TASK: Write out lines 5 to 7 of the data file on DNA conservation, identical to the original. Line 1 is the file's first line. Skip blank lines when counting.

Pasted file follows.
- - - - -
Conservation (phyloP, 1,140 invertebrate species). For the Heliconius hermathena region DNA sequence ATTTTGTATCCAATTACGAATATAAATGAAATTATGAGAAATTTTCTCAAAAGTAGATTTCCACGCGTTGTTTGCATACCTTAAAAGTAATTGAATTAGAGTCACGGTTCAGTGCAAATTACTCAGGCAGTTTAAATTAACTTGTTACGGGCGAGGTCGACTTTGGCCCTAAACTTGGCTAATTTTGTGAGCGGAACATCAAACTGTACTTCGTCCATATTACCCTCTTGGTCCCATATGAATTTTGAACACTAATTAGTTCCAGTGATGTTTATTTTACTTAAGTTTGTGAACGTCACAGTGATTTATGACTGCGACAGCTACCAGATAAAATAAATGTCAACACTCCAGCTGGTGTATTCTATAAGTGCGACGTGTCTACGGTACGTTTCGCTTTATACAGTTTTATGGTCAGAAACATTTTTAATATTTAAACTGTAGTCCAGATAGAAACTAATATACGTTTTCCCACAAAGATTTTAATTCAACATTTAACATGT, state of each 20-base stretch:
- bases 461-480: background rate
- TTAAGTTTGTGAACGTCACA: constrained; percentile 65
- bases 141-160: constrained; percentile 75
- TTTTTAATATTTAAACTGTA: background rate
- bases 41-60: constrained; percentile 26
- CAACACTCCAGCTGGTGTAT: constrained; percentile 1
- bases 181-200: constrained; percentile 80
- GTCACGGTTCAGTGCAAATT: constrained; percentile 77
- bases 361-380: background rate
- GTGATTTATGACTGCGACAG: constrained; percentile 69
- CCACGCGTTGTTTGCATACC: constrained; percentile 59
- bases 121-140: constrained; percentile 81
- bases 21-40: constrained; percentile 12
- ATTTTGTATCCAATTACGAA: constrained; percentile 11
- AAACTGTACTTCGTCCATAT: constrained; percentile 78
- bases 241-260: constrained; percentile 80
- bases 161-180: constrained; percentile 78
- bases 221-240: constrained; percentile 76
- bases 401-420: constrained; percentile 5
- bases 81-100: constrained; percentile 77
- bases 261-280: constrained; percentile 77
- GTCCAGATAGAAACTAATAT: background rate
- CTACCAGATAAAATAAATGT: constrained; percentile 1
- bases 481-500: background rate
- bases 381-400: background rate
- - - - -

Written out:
- TTTTTAATATTTAAACTGTA: background rate
- bases 41-60: constrained; percentile 26
- CAACACTCCAGCTGGTGTAT: constrained; percentile 1